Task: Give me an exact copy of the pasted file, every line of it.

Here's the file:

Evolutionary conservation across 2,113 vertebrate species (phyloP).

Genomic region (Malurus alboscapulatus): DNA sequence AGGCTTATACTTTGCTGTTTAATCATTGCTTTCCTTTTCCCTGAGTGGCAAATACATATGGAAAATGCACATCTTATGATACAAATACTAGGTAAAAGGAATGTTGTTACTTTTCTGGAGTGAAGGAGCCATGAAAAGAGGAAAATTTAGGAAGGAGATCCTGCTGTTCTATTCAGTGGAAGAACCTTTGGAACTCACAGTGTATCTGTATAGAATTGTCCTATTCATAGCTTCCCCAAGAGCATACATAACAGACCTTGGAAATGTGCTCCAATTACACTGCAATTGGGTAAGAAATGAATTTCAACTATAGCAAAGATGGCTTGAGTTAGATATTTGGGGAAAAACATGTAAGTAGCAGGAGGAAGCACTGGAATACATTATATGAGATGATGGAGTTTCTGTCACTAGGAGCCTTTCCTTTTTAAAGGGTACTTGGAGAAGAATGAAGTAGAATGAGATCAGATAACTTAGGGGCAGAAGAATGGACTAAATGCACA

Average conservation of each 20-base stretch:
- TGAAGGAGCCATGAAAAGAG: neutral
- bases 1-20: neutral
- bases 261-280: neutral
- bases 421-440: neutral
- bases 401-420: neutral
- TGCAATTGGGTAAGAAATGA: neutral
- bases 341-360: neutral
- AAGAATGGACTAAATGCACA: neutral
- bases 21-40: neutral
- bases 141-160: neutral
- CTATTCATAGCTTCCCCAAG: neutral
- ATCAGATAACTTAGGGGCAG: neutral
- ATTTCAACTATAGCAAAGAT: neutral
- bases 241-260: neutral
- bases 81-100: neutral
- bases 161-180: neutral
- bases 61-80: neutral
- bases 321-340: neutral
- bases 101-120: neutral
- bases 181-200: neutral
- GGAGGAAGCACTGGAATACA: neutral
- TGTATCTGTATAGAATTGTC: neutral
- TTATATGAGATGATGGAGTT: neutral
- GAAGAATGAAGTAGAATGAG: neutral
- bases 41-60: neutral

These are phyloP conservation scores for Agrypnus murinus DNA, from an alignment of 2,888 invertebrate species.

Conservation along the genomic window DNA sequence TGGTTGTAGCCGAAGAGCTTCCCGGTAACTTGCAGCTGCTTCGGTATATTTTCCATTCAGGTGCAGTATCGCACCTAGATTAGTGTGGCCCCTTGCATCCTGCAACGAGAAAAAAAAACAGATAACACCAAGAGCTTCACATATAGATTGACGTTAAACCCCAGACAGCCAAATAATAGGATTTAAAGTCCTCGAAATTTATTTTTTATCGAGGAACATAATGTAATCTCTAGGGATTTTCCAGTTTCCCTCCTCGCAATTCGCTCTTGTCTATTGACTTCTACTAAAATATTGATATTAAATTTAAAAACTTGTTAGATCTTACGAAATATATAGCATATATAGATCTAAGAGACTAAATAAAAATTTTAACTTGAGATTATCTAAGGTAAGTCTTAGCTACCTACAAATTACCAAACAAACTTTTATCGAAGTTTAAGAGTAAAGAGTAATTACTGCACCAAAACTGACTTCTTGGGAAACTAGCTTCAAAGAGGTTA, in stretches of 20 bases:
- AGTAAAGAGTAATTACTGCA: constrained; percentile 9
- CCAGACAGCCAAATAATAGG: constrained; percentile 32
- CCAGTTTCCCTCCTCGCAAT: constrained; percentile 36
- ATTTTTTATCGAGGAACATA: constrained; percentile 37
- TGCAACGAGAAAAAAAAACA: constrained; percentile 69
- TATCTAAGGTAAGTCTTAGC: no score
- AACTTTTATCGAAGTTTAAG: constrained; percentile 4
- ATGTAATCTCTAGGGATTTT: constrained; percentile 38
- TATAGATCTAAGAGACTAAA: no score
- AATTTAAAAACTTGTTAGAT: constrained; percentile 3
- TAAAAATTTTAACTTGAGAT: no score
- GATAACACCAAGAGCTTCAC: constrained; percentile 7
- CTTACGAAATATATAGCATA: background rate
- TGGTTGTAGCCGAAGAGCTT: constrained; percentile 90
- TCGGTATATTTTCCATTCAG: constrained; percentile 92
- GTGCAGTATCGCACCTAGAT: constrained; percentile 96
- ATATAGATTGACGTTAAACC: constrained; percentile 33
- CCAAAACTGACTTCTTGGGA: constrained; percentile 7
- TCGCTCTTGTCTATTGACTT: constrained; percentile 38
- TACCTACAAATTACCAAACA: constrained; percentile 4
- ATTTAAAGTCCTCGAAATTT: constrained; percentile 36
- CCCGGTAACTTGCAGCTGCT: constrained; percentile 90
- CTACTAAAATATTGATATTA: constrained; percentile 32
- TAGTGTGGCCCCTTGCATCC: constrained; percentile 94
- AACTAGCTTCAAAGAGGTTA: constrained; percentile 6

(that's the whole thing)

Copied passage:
Evolutionary conservation across 2,113 vertebrate species (phyloP).

Genomic region (Malurus alboscapulatus): DNA sequence AGGCTTATACTTTGCTGTTTAATCATTGCTTTCCTTTTCCCTGAGTGGCAAATACATATGGAAAATGCACATCTTATGATACAAATACTAGGTAAAAGGAATGTTGTTACTTTTCTGGAGTGAAGGAGCCATGAAAAGAGGAAAATTTAGGAAGGAGATCCTGCTGTTCTATTCAGTGGAAGAACCTTTGGAACTCACAGTGTATCTGTATAGAATTGTCCTATTCATAGCTTCCCCAAGAGCATACATAACAGACCTTGGAAATGTGCTCCAATTACACTGCAATTGGGTAAGAAATGAATTTCAACTATAGCAAAGATGGCTTGAGTTAGATATTTGGGGAAAAACATGTAAGTAGCAGGAGGAAGCACTGGAATACATTATATGAGATGATGGAGTTTCTGTCACTAGGAGCCTTTCCTTTTTAAAGGGTACTTGGAGAAGAATGAAGTAGAATGAGATCAGATAACTTAGGGGCAGAAGAATGGACTAAATGCACA

Average conservation of each 20-base stretch:
- TGAAGGAGCCATGAAAAGAG: neutral
- bases 1-20: neutral
- bases 261-280: neutral
- bases 421-440: neutral
- bases 401-420: neutral
- TGCAATTGGGTAAGAAATGA: neutral
- bases 341-360: neutral
- AAGAATGGACTAAATGCACA: neutral
- bases 21-40: neutral
- bases 141-160: neutral
- CTATTCATAGCTTCCCCAAG: neutral
- ATCAGATAACTTAGGGGCAG: neutral
- ATTTCAACTATAGCAAAGAT: neutral
- bases 241-260: neutral
- bases 81-100: neutral
- bases 161-180: neutral
- bases 61-80: neutral
- bases 321-340: neutral
- bases 101-120: neutral
- bases 181-200: neutral
- GGAGGAAGCACTGGAATACA: neutral
- TGTATCTGTATAGAATTGTC: neutral
- TTATATGAGATGATGGAGTT: neutral
- GAAGAATGAAGTAGAATGAG: neutral
- bases 41-60: neutral

These are phyloP conservation scores for Agrypnus murinus DNA, from an alignment of 2,888 invertebrate species.

Conservation along the genomic window DNA sequence TGGTTGTAGCCGAAGAGCTTCCCGGTAACTTGCAGCTGCTTCGGTATATTTTCCATTCAGGTGCAGTATCGCACCTAGATTAGTGTGGCCCCTTGCATCCTGCAACGAGAAAAAAAAACAGATAACACCAAGAGCTTCACATATAGATTGACGTTAAACCCCAGACAGCCAAATAATAGGATTTAAAGTCCTCGAAATTTATTTTTTATCGAGGAACATAATGTAATCTCTAGGGATTTTCCAGTTTCCCTCCTCGCAATTCGCTCTTGTCTATTGACTTCTACTAAAATATTGATATTAAATTTAAAAACTTGTTAGATCTTACGAAATATATAGCATATATAGATCTAAGAGACTAAATAAAAATTTTAACTTGAGATTATCTAAGGTAAGTCTTAGCTACCTACAAATTACCAAACAAACTTTTATCGAAGTTTAAGAGTAAAGAGTAATTACTGCACCAAAACTGACTTCTTGGGAAACTAGCTTCAAAGAGGTTA, in stretches of 20 bases:
- AGTAAAGAGTAATTACTGCA: constrained; percentile 9
- CCAGACAGCCAAATAATAGG: constrained; percentile 32
- CCAGTTTCCCTCCTCGCAAT: constrained; percentile 36
- ATTTTTTATCGAGGAACATA: constrained; percentile 37
- TGCAACGAGAAAAAAAAACA: constrained; percentile 69
- TATCTAAGGTAAGTCTTAGC: no score
- AACTTTTATCGAAGTTTAAG: constrained; percentile 4
- ATGTAATCTCTAGGGATTTT: constrained; percentile 38
- TATAGATCTAAGAGACTAAA: no score
- AATTTAAAAACTTGTTAGAT: constrained; percentile 3
- TAAAAATTTTAACTTGAGAT: no score
- GATAACACCAAGAGCTTCAC: constrained; percentile 7
- CTTACGAAATATATAGCATA: background rate
- TGGTTGTAGCCGAAGAGCTT: constrained; percentile 90
- TCGGTATATTTTCCATTCAG: constrained; percentile 92
- GTGCAGTATCGCACCTAGAT: constrained; percentile 96
- ATATAGATTGACGTTAAACC: constrained; percentile 33
- CCAAAACTGACTTCTTGGGA: constrained; percentile 7
- TCGCTCTTGTCTATTGACTT: constrained; percentile 38
- TACCTACAAATTACCAAACA: constrained; percentile 4
- ATTTAAAGTCCTCGAAATTT: constrained; percentile 36
- CCCGGTAACTTGCAGCTGCT: constrained; percentile 90
- CTACTAAAATATTGATATTA: constrained; percentile 32
- TAGTGTGGCCCCTTGCATCC: constrained; percentile 94
- AACTAGCTTCAAAGAGGTTA: constrained; percentile 6